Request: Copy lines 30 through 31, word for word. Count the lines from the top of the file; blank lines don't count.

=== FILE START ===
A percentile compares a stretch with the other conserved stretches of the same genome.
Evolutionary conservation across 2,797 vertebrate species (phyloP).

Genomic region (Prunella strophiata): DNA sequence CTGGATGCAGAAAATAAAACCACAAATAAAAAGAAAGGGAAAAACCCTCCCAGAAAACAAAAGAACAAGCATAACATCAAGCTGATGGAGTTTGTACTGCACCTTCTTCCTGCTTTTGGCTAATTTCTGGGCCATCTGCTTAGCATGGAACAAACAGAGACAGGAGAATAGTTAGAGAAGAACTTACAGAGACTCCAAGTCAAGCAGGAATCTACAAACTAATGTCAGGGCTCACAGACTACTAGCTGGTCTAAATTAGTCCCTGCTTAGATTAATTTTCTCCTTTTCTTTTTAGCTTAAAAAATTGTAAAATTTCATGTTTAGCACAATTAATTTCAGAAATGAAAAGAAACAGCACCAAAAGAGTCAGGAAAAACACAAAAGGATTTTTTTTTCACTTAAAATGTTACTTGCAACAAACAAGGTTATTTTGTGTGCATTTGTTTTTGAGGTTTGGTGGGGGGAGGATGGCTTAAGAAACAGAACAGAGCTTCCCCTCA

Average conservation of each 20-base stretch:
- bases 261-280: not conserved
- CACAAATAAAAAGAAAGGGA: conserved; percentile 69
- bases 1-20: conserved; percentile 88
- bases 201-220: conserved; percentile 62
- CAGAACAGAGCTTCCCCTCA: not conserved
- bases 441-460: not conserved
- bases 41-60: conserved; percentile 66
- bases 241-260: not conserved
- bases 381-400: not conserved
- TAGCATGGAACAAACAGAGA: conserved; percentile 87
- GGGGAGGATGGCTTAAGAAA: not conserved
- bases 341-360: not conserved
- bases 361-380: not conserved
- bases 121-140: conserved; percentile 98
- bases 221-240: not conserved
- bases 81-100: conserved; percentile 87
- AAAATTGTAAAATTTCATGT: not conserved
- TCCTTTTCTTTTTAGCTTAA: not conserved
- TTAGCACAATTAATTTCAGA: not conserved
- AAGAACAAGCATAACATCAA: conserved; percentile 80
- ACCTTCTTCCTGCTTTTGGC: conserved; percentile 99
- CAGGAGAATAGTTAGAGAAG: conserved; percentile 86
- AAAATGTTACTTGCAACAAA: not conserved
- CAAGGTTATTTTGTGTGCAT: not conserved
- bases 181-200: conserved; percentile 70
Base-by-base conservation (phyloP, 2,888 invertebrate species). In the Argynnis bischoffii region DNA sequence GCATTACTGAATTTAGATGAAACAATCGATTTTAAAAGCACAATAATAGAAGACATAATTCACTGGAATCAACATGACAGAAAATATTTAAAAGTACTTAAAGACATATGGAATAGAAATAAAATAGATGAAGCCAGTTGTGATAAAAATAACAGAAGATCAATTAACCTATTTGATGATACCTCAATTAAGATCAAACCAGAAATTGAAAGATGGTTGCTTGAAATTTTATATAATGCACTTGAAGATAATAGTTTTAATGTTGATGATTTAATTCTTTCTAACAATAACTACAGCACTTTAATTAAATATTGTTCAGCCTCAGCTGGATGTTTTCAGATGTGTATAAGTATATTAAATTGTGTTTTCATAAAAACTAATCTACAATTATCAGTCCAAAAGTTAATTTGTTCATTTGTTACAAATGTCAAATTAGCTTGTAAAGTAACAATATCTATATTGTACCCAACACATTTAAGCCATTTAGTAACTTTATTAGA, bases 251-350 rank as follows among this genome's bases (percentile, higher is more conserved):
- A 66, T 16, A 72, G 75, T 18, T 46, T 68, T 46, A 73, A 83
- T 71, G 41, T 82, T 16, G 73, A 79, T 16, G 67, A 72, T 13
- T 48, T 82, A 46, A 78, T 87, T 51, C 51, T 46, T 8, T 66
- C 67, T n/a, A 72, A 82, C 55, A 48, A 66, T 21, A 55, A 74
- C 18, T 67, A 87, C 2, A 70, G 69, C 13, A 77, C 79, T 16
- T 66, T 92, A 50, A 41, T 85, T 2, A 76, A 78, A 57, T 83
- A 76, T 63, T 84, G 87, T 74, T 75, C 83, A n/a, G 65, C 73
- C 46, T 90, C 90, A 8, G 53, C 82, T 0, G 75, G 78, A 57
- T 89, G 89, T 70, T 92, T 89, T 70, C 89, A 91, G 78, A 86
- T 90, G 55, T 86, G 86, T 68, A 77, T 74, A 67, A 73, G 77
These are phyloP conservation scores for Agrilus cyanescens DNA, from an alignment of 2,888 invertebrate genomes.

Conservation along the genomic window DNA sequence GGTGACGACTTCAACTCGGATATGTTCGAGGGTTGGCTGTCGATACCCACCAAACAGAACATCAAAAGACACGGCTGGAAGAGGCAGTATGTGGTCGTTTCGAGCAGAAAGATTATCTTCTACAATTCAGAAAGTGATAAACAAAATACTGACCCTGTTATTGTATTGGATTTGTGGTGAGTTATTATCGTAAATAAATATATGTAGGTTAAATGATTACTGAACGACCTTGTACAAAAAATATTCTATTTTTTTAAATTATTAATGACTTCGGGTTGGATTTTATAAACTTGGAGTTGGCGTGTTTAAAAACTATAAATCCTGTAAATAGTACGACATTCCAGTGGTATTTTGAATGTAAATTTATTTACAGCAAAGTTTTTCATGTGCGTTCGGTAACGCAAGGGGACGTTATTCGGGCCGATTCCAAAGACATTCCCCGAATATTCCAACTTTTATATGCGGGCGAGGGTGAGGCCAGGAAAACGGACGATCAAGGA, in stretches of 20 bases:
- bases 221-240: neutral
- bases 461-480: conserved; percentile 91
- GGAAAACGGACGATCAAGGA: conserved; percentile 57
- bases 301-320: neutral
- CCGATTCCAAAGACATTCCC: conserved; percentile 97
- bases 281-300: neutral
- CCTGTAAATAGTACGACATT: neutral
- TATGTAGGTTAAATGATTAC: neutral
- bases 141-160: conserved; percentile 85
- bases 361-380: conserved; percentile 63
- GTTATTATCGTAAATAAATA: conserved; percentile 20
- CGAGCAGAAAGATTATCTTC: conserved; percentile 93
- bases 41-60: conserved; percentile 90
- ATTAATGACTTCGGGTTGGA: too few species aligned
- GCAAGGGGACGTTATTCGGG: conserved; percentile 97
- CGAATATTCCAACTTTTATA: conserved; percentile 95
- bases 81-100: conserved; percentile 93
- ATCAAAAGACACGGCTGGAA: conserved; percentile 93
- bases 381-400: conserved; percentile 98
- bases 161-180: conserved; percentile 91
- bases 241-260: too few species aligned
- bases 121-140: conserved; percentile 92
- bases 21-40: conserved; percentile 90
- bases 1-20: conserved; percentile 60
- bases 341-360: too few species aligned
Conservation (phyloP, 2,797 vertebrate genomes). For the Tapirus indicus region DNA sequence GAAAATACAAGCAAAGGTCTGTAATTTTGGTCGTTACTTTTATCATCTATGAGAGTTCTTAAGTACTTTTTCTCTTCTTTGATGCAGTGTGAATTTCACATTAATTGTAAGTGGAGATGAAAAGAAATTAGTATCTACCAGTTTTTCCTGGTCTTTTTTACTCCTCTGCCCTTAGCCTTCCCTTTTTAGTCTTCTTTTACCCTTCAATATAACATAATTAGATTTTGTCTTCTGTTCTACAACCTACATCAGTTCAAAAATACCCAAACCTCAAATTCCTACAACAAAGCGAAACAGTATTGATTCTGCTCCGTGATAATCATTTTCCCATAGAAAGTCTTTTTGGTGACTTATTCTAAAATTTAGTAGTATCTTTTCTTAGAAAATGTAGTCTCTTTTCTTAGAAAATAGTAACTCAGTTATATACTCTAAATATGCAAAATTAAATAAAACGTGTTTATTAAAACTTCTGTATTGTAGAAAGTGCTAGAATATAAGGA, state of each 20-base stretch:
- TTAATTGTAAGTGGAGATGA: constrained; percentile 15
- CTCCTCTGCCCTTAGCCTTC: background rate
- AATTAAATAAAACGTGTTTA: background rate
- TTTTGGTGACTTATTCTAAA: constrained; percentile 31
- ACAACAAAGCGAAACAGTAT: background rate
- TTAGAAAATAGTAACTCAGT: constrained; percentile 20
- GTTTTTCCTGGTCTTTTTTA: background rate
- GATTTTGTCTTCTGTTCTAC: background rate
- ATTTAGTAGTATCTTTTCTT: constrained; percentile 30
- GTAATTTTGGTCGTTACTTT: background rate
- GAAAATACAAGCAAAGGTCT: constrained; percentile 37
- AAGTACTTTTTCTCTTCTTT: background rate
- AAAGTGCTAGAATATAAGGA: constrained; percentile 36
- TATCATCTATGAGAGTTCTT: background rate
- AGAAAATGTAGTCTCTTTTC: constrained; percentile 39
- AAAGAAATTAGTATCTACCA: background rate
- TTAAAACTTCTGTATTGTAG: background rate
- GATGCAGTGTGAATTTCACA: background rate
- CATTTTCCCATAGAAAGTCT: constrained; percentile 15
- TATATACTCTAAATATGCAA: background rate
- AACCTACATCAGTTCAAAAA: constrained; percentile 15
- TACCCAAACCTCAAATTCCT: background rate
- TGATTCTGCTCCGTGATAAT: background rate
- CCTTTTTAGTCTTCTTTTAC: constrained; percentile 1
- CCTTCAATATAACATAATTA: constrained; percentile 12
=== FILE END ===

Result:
Base-by-base conservation (phyloP, 2,888 invertebrate species). In the Argynnis bischoffii region DNA sequence GCATTACTGAATTTAGATGAAACAATCGATTTTAAAAGCACAATAATAGAAGACATAATTCACTGGAATCAACATGACAGAAAATATTTAAAAGTACTTAAAGACATATGGAATAGAAATAAAATAGATGAAGCCAGTTGTGATAAAAATAACAGAAGATCAATTAACCTATTTGATGATACCTCAATTAAGATCAAACCAGAAATTGAAAGATGGTTGCTTGAAATTTTATATAATGCACTTGAAGATAATAGTTTTAATGTTGATGATTTAATTCTTTCTAACAATAACTACAGCACTTTAATTAAATATTGTTCAGCCTCAGCTGGATGTTTTCAGATGTGTATAAGTATATTAAATTGTGTTTTCATAAAAACTAATCTACAATTATCAGTCCAAAAGTTAATTTGTTCATTTGTTACAAATGTCAAATTAGCTTGTAAAGTAACAATATCTATATTGTACCCAACACATTTAAGCCATTTAGTAACTTTATTAGA, bases 251-350 rank as follows among this genome's bases (percentile, higher is more conserved):
- A 66, T 16, A 72, G 75, T 18, T 46, T 68, T 46, A 73, A 83